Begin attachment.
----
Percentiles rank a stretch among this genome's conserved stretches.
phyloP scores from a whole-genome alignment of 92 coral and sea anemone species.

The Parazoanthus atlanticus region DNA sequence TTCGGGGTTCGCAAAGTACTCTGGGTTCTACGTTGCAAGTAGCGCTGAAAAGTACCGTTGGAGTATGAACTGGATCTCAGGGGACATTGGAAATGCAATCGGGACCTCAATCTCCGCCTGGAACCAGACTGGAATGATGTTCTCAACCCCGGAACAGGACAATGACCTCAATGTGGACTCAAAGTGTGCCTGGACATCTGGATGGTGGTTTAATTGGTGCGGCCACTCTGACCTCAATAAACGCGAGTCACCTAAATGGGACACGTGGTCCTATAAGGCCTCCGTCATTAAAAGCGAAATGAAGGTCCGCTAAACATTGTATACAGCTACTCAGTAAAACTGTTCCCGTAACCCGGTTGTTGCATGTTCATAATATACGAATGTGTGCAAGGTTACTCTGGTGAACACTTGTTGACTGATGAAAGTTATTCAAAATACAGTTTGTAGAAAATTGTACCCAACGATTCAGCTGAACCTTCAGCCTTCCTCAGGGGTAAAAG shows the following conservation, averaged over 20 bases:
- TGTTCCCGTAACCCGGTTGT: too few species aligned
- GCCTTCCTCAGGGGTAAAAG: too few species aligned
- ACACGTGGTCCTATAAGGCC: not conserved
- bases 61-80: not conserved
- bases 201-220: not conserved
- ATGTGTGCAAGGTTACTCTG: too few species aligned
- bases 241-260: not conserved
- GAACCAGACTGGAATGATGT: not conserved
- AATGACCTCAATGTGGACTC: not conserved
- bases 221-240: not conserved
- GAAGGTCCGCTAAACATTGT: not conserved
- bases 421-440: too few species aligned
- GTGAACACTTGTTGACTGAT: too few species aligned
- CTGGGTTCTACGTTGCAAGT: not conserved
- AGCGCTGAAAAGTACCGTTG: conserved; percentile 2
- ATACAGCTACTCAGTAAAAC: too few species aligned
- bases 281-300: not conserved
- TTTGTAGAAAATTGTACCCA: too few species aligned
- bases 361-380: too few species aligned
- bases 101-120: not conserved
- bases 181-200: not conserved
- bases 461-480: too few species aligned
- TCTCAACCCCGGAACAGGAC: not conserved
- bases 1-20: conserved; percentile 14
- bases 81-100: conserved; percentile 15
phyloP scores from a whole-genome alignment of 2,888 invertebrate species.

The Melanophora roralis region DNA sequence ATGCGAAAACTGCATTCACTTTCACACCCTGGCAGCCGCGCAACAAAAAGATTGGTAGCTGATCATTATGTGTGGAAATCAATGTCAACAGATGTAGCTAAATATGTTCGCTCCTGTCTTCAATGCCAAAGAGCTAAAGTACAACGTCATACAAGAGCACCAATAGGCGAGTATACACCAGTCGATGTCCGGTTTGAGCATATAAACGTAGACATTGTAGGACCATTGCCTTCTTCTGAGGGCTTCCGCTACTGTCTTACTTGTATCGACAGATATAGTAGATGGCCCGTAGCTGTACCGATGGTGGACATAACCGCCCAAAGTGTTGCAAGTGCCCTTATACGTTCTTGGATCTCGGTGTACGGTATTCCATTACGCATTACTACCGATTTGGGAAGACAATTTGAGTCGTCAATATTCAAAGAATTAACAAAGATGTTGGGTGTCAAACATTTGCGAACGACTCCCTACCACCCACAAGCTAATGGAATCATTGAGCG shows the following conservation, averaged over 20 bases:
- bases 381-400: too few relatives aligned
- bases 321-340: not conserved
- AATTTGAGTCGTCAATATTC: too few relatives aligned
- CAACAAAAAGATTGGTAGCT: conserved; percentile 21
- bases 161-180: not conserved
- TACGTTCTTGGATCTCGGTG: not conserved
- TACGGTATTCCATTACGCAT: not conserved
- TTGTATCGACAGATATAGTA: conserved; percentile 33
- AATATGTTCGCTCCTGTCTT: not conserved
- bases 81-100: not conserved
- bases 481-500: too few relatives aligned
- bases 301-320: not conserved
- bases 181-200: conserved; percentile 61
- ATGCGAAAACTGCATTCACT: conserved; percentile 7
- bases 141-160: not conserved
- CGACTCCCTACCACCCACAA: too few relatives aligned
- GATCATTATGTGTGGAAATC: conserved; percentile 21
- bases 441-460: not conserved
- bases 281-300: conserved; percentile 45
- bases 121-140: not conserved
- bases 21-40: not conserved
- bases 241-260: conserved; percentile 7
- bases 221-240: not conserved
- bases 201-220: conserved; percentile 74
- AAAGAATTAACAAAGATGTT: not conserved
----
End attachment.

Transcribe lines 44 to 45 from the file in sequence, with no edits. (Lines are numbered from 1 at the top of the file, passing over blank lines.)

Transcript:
- ATGCGAAAACTGCATTCACT: conserved; percentile 7
- bases 141-160: not conserved